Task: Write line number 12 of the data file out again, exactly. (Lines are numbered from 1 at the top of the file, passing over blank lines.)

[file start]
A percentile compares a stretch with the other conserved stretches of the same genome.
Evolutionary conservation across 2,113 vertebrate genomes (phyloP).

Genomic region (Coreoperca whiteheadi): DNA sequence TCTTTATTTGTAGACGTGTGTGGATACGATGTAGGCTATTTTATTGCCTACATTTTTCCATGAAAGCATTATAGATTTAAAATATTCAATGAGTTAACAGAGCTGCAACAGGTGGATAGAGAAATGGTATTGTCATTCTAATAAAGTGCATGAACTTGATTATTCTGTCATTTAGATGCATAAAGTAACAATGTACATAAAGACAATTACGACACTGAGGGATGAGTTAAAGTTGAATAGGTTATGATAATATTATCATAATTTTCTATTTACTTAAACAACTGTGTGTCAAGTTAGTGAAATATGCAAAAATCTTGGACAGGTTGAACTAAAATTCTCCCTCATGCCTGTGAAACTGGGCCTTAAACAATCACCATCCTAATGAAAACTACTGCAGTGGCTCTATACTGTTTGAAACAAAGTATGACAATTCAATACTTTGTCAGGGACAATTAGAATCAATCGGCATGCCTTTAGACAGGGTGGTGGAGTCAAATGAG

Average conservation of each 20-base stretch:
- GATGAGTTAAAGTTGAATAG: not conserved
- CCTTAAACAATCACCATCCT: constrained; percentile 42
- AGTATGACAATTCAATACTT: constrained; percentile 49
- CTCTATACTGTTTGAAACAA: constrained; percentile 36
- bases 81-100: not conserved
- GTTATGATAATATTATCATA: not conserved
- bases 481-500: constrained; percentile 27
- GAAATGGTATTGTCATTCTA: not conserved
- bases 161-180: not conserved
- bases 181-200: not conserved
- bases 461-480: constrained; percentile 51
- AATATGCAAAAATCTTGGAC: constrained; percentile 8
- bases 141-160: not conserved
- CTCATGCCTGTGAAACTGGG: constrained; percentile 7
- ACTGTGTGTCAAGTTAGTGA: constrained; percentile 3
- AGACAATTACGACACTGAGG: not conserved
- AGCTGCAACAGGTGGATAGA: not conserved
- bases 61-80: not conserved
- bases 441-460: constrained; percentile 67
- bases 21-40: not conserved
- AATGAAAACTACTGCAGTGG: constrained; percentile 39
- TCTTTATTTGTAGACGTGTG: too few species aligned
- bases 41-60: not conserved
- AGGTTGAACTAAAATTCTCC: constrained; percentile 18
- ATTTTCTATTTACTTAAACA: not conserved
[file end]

- GAAATGGTATTGTCATTCTA: not conserved